“It was my favorite part of the task meeting,” Coderre said, laughing. “I talked with both Dr. Alexander-Scott and Director Boss after the meeting and said: ‘That is what we need more of; we need more of that honest conversation.’”

They both agreed, and said that they had felt the same thing, Coderre continued. “They said that they feel that we’re packing the agendas, because there is a real desire to get the information out there, when you have this opportunity once a month. Because the task force really represents such a wide swathe of the community. It is multi-faceted, multi-dimensional.”

The challenge has been, Coderre continued, how to try and walk the line between getting people information about everything that’s going on, and at the same time, being a task force that actually talks and strategizes and figures things out.

“We are all committed to seeing more of that kind of conversation,” Coderre said. “Hopefully, you will notice it at future task force meetings.”

Talking about harm reduction
ConvergenceRI shared with Coderre his impression that conversations around harm reduction strategies, including safe injection sites and testing of illicit drugs for fentanyl, often had a hard time becoming part of the ongoing conversation at the Task Force meetings. In particular, it was part of the reason why ConvergenceRI had published an in-depth report to the community by RICARES, focused on harm reduction strategies, written by Ian Knowles, project director at RICARES.

At the Feb. 14 Task Force meeting, ConvergenceRI told Coderre that it was a pleasant surprise that RICARES and Protect Families First had been given an opportunity to promote the community conversation occurring on March 1 about “medically supervised consumption centers” in Rhode Island.

Coderre responded by saying that there were a couple of issues to unpack in what ConvergenceRI had observed.

“First, you know I’m a huge believed in RICARES,” Coderre began. I probably wouldn’t be in recovery today if it was not for the recovery services that I received from RICARES.”

Early in his recovery, Coderre explained, he became a volunteer at RICARES, and then served as chair the group’s legislative committee, and then on their board of directors. “I love RICARES,” he said.

In the coming conversation around implementing harm reduction strategies in Rhode Island, Coderre said, he believed that RICARES could play a helpful role in moving that conversation forward.

At the same time, Coderre acknowledged that there were complex political, legal and community issues around harm reduction strategies.

ConvergenceRI responded by saying that was why it was important for the Task Force to play a role in the public conversation. “We may not agree, for instance, about who has the best coffee in Rhode Island,” ConvergenceRI said. “But it doesn’t stop us from sitting at the table together and talking.”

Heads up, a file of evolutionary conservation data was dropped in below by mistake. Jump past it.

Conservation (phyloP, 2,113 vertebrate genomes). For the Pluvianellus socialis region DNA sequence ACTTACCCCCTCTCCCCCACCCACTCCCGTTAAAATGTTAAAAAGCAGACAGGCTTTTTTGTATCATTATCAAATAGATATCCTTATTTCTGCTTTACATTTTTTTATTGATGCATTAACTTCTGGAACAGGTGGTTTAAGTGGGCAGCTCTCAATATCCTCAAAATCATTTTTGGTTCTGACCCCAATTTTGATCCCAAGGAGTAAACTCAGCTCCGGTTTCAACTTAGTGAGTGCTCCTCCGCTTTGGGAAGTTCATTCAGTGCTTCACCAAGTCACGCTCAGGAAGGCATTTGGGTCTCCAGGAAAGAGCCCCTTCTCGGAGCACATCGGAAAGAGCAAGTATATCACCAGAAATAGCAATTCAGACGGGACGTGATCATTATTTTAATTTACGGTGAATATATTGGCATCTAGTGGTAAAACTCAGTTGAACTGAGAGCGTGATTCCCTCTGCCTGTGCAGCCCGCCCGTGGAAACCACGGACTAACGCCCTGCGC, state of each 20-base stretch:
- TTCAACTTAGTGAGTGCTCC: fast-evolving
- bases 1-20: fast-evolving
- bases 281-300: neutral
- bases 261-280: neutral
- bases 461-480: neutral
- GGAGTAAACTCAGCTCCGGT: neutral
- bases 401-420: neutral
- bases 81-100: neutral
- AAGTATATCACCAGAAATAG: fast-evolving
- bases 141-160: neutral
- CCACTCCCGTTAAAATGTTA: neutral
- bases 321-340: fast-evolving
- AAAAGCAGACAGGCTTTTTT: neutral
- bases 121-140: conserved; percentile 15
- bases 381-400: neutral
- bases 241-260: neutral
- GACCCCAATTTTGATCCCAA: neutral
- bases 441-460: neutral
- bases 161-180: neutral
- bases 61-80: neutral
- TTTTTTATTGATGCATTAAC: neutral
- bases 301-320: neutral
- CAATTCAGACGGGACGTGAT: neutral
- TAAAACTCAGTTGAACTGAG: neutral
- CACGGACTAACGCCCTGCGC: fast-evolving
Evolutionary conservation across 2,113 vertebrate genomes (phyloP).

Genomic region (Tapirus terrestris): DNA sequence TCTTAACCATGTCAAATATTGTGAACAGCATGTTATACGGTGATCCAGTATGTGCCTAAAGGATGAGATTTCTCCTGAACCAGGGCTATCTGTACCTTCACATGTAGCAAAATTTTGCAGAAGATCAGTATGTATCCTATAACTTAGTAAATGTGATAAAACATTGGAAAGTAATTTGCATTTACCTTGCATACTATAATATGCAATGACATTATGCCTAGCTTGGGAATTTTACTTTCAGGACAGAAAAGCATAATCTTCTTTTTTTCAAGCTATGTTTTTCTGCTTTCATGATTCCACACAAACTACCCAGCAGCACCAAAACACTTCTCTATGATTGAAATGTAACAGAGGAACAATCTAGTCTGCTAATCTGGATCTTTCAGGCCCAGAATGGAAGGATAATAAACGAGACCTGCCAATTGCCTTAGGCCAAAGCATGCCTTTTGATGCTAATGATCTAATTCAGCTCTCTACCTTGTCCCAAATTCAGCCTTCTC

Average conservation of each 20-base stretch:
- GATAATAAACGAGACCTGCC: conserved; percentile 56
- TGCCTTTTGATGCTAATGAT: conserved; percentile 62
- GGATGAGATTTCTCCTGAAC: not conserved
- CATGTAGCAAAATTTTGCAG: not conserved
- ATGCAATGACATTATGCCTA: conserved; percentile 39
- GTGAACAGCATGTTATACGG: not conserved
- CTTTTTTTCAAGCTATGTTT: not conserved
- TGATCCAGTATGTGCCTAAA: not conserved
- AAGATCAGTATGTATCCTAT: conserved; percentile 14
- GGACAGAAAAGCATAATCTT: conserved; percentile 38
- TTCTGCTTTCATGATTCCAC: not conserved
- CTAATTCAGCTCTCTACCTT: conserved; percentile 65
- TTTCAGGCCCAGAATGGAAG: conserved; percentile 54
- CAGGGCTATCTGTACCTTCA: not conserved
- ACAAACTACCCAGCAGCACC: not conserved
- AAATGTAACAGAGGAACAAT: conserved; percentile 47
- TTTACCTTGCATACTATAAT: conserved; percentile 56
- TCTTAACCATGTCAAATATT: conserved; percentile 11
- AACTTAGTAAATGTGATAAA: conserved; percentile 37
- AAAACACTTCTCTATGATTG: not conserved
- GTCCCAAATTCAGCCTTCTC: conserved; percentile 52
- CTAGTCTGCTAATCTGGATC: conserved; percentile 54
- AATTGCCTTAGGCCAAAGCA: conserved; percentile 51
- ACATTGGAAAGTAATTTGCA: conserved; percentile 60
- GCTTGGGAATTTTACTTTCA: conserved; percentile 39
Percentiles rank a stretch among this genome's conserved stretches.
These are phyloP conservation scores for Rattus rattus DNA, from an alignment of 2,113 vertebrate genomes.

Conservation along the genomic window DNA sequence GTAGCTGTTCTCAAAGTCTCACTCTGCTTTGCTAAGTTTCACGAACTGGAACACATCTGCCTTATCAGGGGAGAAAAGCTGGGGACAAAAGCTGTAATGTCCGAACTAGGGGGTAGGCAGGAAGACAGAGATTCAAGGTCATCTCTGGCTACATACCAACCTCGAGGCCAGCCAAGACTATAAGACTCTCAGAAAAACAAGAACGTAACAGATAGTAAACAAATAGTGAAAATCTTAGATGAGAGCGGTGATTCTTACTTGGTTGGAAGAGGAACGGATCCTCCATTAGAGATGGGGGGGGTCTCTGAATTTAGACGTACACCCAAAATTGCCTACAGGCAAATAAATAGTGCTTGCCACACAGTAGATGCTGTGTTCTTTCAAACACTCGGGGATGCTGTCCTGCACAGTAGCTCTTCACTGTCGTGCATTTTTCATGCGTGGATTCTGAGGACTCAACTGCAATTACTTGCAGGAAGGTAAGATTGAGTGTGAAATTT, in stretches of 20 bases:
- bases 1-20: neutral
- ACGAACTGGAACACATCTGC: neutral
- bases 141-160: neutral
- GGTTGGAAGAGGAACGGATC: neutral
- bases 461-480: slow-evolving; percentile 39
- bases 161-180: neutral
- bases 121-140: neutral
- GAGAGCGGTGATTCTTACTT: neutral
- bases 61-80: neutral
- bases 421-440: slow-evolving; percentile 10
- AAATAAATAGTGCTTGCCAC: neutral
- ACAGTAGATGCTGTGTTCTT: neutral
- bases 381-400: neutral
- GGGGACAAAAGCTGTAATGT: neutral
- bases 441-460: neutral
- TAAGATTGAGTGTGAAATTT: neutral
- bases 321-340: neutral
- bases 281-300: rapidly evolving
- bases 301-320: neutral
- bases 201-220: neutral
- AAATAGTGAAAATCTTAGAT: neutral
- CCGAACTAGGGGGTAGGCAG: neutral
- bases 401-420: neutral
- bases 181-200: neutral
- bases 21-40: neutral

Do the diseases of despair fit into the conversation?
ConvergenceRI also shared his efforts to introduce the work of sociologist Shannon Monnat into the conversation around the opioid epidemic, and her research connecting the mortality rates from suicide, alcohol and drugs with economic displacement and the growing gap in wealth between the top 1 percent and the rest of the nation. In turn, ConvergenceRI also shared that there seemed to be strong reaction by some to Monnat’s ideas, because it seemed to undercut work focused on the importance of medication assisted treatment.

That split was identified in the recent Upshot story in The New York Times, which asked 30 experts how they would spend $100 billion to combat the oipioid epidemic. Both Raimondo and Monnat were included as experts. The split in strategies seemed to break down in three major areas – proposed investments in medication-assisted treatment, proposed investments to address social disparities, and proposed investments in harm reduction.

Coderre was honest and direct in his response: “I haven’t landed yet,” he said, explaining he was still undecided where he stood on the competing strategies. Rather, he said, he felt they all needed to be part of the conversation.

“We know that the three biggest reasons why people do not sustain their recovery are [the lack of] housing, education and a job,” Coderre told ConvergenceRI. “So what does that tell us? It has nothing to do with substances. It has to do with all the things you need in life.”

When he gave credit to RICARES to sustaining his recovering, Coderre explained, “It is because when I went to RICARES, it was the first time I realized that I had hope.”

Coderre continued: “When I went through my battle with addiction, there was an arrest, and a series of public humiliating events. It was humiliating and embarrassing to go through that; it made me believe that I was never going to be able to do the things that I loved – politics, working in government, my family and friends were going to disown me. When I was sitting in a cell at the ACI, that’s what was crossing my mind.”

It wasn’t until Coderre went through treatment and then became active with RICARES and went back to the State House and stood in the rotunda at a legislative day rally that he realized that there was hope.

“You talked about whether you can go home again,” Coderre said. “That was my first homecoming. People didn’t shun me; they embraced me. Having that feeling inside that you have hope, that you can do this again, that there may be a path forward for people in recovery, that’s something that we have to provide for everybody.”